SUMMARY: It could be "Bloomsday" in October if an activist gay Irish senator and Joycean scholar can beat the odds in this fall's presidential elections.
In July, bookies gave 20-1 odds against renowned gay activist Senator David Norris becoming the next President of the Irish Republic, and it may yet turn out that Social Democratic & Labour Party (SDLP) leader John Hume gets the post without an election being held at all, but the Norris campaign for the presidency is now underway. As an independent, Norris is distinctly handicapped in gathering the support of 20 members of parliament (The Oireachtas) or 4 county councils that his nomination would require, but three members are asking the Parliamentary Labour Party (PLP) to support him. Labour did support current President Mary Robinson in 1990, even though she was not a party member. The various parties are making their decisions in the next two weeks for an election that would be held October 30.
In writing to PLP leader Dick Spring (who says he has "the highest regard" for Norris), Senators Shane Ross and Brendan Ryan and Tony Gregory, TD, said, "Senator Norris belongs to the same tradition as Mary Robinson. An Independent Dublin University senator, he is a tireless campaigner for minority causes, a liberal champion of human rights and a Joycean scholar with an international reputation." As for the Robinson connection, Norris and Robinson were classmates at Trinity College (University of Dublin), Robinson represented Norris in his legal challenge of Ireland's sodomy law that went to the EuroCourt, and ultimately it was Robinson who as President signed into law the repeal of the hoary anti-gay statutes inherited from Britain.
While most notable for his work as chair of the Campaign for Homosexual Reform, Norris has indeed exerted himself in other human rights efforts as well (notably standing against abuses in East Timor and Tibet), and he emphasizes that, "Whoever becomes president has to put behind them all sectional interests. You don't just represent one strand of opinion." And although he retired three years ago, Norris was a Trinity College lecturer specializing in Irish author James Joyce for over 25 years and has become emblematic of "Bloomsday" celebrations.
The "Irish Times" calls 54-year-old Norris "one of the most expressive and lucid politicians in Leinster House." He's served in the Senate for a decade now, and it was what the "Times" called his "spectacularly high vote" in elections last month that gained him serious consideration as a presidential candidate. Norris is game to make it a contest even if the poll-leading Hume -- whom the PLP will not oppose -- decides to seek the presidency. A spokesperson for the Democratic Left Party, which does not want to see Hume chosen by agreement among the parties, called Norris "a very fine fellow who has made a significant contribution to public life" and said the party would be happy to discuss the Presidency with him.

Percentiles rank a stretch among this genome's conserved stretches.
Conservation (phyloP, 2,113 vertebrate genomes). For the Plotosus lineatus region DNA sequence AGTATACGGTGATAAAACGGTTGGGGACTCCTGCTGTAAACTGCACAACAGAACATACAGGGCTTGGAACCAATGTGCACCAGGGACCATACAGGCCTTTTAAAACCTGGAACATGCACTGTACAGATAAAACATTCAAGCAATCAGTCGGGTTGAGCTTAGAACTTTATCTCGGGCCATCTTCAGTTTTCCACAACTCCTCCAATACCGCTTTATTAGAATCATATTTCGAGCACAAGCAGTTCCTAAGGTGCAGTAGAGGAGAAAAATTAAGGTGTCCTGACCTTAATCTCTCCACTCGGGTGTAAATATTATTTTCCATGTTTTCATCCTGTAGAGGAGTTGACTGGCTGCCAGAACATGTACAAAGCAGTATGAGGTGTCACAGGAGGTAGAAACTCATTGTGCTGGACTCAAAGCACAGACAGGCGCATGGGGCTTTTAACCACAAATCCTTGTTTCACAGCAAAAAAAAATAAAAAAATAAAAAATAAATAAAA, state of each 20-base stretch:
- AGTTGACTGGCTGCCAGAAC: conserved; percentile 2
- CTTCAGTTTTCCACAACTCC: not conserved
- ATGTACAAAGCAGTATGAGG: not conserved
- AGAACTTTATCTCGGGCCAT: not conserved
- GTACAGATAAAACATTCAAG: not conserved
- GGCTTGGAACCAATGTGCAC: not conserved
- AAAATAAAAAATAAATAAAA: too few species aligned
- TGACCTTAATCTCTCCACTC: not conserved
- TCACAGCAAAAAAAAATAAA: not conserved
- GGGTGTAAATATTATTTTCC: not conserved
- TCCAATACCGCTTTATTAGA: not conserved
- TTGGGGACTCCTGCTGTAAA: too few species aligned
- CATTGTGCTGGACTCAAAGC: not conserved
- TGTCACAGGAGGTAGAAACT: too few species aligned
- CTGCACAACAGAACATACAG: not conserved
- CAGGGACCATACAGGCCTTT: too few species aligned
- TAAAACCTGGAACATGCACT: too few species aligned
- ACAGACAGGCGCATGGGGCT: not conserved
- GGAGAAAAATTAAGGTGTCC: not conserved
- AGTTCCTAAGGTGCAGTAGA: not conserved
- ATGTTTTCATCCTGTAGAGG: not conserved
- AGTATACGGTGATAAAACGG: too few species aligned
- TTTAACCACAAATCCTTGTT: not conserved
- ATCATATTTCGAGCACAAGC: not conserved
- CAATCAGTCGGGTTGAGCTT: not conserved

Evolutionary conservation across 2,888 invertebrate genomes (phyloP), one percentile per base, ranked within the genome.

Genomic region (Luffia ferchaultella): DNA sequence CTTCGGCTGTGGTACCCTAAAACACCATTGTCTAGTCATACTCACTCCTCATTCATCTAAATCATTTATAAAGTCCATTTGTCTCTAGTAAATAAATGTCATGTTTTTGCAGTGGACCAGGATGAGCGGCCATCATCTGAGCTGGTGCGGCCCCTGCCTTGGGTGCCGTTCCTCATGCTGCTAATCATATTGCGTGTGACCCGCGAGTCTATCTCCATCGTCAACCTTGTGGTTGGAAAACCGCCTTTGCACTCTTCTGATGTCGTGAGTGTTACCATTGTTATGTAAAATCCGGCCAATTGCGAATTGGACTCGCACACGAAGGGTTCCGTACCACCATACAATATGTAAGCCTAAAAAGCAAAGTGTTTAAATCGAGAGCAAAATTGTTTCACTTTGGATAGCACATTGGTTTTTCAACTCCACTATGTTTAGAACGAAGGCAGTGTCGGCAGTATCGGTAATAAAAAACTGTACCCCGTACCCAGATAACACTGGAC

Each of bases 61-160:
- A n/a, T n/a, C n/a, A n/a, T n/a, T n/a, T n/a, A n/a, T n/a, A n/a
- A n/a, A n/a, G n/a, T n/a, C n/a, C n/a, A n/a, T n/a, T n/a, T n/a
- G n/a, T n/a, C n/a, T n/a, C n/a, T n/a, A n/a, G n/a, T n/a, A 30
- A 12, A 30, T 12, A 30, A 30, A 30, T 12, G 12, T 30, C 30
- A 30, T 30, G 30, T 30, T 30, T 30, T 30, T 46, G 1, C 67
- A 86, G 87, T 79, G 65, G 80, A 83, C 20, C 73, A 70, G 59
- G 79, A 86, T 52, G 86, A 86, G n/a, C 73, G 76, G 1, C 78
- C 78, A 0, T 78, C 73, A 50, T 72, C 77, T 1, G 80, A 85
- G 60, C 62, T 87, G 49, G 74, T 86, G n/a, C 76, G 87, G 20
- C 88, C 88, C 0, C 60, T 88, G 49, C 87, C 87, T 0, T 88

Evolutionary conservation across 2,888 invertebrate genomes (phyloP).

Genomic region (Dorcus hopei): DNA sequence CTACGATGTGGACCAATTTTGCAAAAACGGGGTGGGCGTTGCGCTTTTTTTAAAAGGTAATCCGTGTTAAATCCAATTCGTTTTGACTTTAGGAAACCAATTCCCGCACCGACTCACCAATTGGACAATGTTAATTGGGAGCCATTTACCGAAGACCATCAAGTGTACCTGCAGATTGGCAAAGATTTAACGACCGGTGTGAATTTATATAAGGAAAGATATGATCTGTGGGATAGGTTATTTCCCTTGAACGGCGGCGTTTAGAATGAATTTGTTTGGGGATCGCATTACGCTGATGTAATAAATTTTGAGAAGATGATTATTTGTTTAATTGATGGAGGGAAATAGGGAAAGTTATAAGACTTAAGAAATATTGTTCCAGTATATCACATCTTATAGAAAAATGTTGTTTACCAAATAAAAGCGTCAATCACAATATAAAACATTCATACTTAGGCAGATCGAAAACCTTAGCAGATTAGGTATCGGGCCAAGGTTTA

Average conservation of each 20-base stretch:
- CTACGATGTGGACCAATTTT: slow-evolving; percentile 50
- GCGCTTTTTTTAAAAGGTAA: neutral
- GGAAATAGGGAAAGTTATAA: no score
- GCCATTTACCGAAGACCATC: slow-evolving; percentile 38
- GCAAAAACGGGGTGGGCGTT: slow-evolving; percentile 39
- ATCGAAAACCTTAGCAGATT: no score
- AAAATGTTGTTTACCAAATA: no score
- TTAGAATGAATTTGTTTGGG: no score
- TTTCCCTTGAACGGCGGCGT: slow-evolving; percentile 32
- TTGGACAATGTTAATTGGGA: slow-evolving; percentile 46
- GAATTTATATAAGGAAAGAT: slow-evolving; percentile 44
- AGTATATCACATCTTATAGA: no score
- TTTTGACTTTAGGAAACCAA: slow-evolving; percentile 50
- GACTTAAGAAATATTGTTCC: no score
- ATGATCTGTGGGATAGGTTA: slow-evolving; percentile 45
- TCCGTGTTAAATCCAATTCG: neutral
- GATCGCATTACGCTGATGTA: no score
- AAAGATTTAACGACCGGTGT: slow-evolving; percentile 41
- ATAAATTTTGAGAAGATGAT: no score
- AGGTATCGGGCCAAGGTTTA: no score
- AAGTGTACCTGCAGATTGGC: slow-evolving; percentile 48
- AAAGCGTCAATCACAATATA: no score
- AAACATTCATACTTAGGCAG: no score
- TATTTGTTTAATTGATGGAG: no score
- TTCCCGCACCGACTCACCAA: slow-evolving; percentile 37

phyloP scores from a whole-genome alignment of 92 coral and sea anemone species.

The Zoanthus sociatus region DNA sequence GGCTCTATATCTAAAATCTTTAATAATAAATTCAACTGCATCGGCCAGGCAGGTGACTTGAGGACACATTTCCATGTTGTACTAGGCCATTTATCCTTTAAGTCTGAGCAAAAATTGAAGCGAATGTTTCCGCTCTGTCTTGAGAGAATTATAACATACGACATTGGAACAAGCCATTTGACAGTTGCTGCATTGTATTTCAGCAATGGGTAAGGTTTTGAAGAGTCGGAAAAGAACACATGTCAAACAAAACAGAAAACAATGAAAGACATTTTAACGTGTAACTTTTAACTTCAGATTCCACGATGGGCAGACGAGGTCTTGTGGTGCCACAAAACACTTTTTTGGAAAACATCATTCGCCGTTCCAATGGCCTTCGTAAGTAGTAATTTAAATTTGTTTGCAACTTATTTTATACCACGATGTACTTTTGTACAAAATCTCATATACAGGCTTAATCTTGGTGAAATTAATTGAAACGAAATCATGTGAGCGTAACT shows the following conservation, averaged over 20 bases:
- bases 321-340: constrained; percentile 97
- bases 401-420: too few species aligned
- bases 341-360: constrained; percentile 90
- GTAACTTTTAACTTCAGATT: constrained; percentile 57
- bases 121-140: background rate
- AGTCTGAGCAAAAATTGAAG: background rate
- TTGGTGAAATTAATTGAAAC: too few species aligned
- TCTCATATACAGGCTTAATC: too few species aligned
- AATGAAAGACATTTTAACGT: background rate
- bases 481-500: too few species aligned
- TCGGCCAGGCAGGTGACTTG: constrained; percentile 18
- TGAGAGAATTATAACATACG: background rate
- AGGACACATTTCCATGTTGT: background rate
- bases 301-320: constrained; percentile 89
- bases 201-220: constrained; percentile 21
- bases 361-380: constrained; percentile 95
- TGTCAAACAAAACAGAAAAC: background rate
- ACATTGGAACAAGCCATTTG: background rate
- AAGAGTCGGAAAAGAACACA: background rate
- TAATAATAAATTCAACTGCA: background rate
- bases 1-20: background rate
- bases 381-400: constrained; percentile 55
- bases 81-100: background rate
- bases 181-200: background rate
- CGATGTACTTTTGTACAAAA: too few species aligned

Norris told the press, "I am honoured that this [nomination] process has been started, but there are a lot of hurdles still to be overcome. I would like to think I could be a reconciling factor in Irish society." He doesn't believe his sexual orientation will bar him from election, because, "People have got used to the idea that I am not a professional gay -- I do not spend all of my time doing it. I lead a respectable, decent life."
While a number of Norris' possible opponents are very gay-friendly, former Eurovision Song Contest winner and anti-abortion activist Dana has been tagged as potentially "another Anita Bryant" (referring to the singer whose religious-themed "Save Our Children" campaign won repeal of gay and lesbian civil rights in Dade County, Florida twenty years ago).
Robinson is about to become the new United Nations Human Rights Commissioner. The huge party that was to have celebrated her retirement this week was cancelled out of respect for the death of Diana, Princess of Wales.Return to Gay:Stories:Gay Life